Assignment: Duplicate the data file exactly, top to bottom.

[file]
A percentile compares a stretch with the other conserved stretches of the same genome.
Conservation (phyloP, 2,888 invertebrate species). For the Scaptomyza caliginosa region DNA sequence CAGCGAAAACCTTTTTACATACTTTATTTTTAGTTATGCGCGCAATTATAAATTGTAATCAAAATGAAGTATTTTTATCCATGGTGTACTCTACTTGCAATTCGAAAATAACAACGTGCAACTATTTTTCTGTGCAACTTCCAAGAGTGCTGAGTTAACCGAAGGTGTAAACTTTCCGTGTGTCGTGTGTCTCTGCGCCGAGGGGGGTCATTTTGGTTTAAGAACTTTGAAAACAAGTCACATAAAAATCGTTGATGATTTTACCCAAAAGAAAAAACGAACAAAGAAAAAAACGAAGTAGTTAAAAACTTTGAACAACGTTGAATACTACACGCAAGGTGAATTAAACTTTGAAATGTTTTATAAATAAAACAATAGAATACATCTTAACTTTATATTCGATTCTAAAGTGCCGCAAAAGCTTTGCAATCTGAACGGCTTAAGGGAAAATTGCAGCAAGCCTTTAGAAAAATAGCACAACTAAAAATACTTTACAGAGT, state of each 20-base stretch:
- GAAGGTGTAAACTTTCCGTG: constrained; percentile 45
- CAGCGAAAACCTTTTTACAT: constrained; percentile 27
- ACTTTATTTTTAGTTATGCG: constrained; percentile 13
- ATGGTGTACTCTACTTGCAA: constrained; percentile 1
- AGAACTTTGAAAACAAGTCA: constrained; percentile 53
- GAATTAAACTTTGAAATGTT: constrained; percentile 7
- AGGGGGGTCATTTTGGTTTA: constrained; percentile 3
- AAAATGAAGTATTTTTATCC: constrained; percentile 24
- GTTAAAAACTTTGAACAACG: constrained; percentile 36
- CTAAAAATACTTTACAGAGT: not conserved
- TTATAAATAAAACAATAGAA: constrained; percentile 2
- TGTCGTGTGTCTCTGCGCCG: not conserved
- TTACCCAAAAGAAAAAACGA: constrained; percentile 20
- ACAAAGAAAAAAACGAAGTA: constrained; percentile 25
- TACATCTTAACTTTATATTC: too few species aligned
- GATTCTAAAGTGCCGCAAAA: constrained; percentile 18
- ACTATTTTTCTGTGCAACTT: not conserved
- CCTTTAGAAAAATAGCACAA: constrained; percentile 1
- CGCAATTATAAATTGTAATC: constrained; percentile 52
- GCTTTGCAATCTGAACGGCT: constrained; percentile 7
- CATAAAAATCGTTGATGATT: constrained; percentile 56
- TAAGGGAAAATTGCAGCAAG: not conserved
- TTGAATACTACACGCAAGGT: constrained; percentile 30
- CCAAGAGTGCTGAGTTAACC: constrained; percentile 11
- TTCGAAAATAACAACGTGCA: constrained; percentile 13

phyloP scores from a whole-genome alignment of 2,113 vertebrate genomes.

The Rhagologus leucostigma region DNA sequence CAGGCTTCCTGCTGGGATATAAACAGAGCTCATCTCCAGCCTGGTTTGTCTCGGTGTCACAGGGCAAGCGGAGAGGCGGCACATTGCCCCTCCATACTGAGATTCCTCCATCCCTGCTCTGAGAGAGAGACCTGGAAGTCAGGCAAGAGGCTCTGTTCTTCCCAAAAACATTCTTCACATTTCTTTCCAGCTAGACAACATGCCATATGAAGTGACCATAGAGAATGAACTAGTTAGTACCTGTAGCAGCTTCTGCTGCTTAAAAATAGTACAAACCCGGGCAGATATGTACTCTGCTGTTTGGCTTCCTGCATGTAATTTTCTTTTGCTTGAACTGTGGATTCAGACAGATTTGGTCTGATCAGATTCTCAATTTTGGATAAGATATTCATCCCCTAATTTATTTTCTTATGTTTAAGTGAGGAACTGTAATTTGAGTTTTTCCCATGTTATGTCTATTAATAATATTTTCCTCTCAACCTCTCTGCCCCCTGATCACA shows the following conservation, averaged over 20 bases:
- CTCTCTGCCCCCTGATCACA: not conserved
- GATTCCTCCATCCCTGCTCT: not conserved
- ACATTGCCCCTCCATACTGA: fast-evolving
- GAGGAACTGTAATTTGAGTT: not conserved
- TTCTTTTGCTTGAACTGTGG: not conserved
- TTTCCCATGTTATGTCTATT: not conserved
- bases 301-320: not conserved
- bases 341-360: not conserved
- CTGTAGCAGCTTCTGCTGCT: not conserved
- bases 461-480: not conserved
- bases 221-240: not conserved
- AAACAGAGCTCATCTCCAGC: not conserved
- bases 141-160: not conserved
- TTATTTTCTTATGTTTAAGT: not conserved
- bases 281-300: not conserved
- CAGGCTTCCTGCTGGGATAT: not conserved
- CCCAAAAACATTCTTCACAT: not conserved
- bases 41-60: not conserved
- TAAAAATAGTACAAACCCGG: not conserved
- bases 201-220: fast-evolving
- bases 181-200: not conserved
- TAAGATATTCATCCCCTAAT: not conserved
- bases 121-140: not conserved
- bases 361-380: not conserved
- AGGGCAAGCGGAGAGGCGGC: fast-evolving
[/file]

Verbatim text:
A percentile compares a stretch with the other conserved stretches of the same genome.
Conservation (phyloP, 2,888 invertebrate species). For the Scaptomyza caliginosa region DNA sequence CAGCGAAAACCTTTTTACATACTTTATTTTTAGTTATGCGCGCAATTATAAATTGTAATCAAAATGAAGTATTTTTATCCATGGTGTACTCTACTTGCAATTCGAAAATAACAACGTGCAACTATTTTTCTGTGCAACTTCCAAGAGTGCTGAGTTAACCGAAGGTGTAAACTTTCCGTGTGTCGTGTGTCTCTGCGCCGAGGGGGGTCATTTTGGTTTAAGAACTTTGAAAACAAGTCACATAAAAATCGTTGATGATTTTACCCAAAAGAAAAAACGAACAAAGAAAAAAACGAAGTAGTTAAAAACTTTGAACAACGTTGAATACTACACGCAAGGTGAATTAAACTTTGAAATGTTTTATAAATAAAACAATAGAATACATCTTAACTTTATATTCGATTCTAAAGTGCCGCAAAAGCTTTGCAATCTGAACGGCTTAAGGGAAAATTGCAGCAAGCCTTTAGAAAAATAGCACAACTAAAAATACTTTACAGAGT, state of each 20-base stretch:
- GAAGGTGTAAACTTTCCGTG: constrained; percentile 45
- CAGCGAAAACCTTTTTACAT: constrained; percentile 27
- ACTTTATTTTTAGTTATGCG: constrained; percentile 13
- ATGGTGTACTCTACTTGCAA: constrained; percentile 1
- AGAACTTTGAAAACAAGTCA: constrained; percentile 53
- GAATTAAACTTTGAAATGTT: constrained; percentile 7
- AGGGGGGTCATTTTGGTTTA: constrained; percentile 3
- AAAATGAAGTATTTTTATCC: constrained; percentile 24
- GTTAAAAACTTTGAACAACG: constrained; percentile 36
- CTAAAAATACTTTACAGAGT: not conserved
- TTATAAATAAAACAATAGAA: constrained; percentile 2
- TGTCGTGTGTCTCTGCGCCG: not conserved
- TTACCCAAAAGAAAAAACGA: constrained; percentile 20
- ACAAAGAAAAAAACGAAGTA: constrained; percentile 25
- TACATCTTAACTTTATATTC: too few species aligned
- GATTCTAAAGTGCCGCAAAA: constrained; percentile 18
- ACTATTTTTCTGTGCAACTT: not conserved
- CCTTTAGAAAAATAGCACAA: constrained; percentile 1
- CGCAATTATAAATTGTAATC: constrained; percentile 52
- GCTTTGCAATCTGAACGGCT: constrained; percentile 7
- CATAAAAATCGTTGATGATT: constrained; percentile 56
- TAAGGGAAAATTGCAGCAAG: not conserved
- TTGAATACTACACGCAAGGT: constrained; percentile 30
- CCAAGAGTGCTGAGTTAACC: constrained; percentile 11
- TTCGAAAATAACAACGTGCA: constrained; percentile 13

phyloP scores from a whole-genome alignment of 2,113 vertebrate genomes.

The Rhagologus leucostigma region DNA sequence CAGGCTTCCTGCTGGGATATAAACAGAGCTCATCTCCAGCCTGGTTTGTCTCGGTGTCACAGGGCAAGCGGAGAGGCGGCACATTGCCCCTCCATACTGAGATTCCTCCATCCCTGCTCTGAGAGAGAGACCTGGAAGTCAGGCAAGAGGCTCTGTTCTTCCCAAAAACATTCTTCACATTTCTTTCCAGCTAGACAACATGCCATATGAAGTGACCATAGAGAATGAACTAGTTAGTACCTGTAGCAGCTTCTGCTGCTTAAAAATAGTACAAACCCGGGCAGATATGTACTCTGCTGTTTGGCTTCCTGCATGTAATTTTCTTTTGCTTGAACTGTGGATTCAGACAGATTTGGTCTGATCAGATTCTCAATTTTGGATAAGATATTCATCCCCTAATTTATTTTCTTATGTTTAAGTGAGGAACTGTAATTTGAGTTTTTCCCATGTTATGTCTATTAATAATATTTTCCTCTCAACCTCTCTGCCCCCTGATCACA shows the following conservation, averaged over 20 bases:
- CTCTCTGCCCCCTGATCACA: not conserved
- GATTCCTCCATCCCTGCTCT: not conserved
- ACATTGCCCCTCCATACTGA: fast-evolving
- GAGGAACTGTAATTTGAGTT: not conserved
- TTCTTTTGCTTGAACTGTGG: not conserved
- TTTCCCATGTTATGTCTATT: not conserved
- bases 301-320: not conserved
- bases 341-360: not conserved
- CTGTAGCAGCTTCTGCTGCT: not conserved
- bases 461-480: not conserved
- bases 221-240: not conserved
- AAACAGAGCTCATCTCCAGC: not conserved
- bases 141-160: not conserved
- TTATTTTCTTATGTTTAAGT: not conserved
- bases 281-300: not conserved
- CAGGCTTCCTGCTGGGATAT: not conserved
- CCCAAAAACATTCTTCACAT: not conserved
- bases 41-60: not conserved
- TAAAAATAGTACAAACCCGG: not conserved
- bases 201-220: fast-evolving
- bases 181-200: not conserved
- TAAGATATTCATCCCCTAAT: not conserved
- bases 121-140: not conserved
- bases 361-380: not conserved
- AGGGCAAGCGGAGAGGCGGC: fast-evolving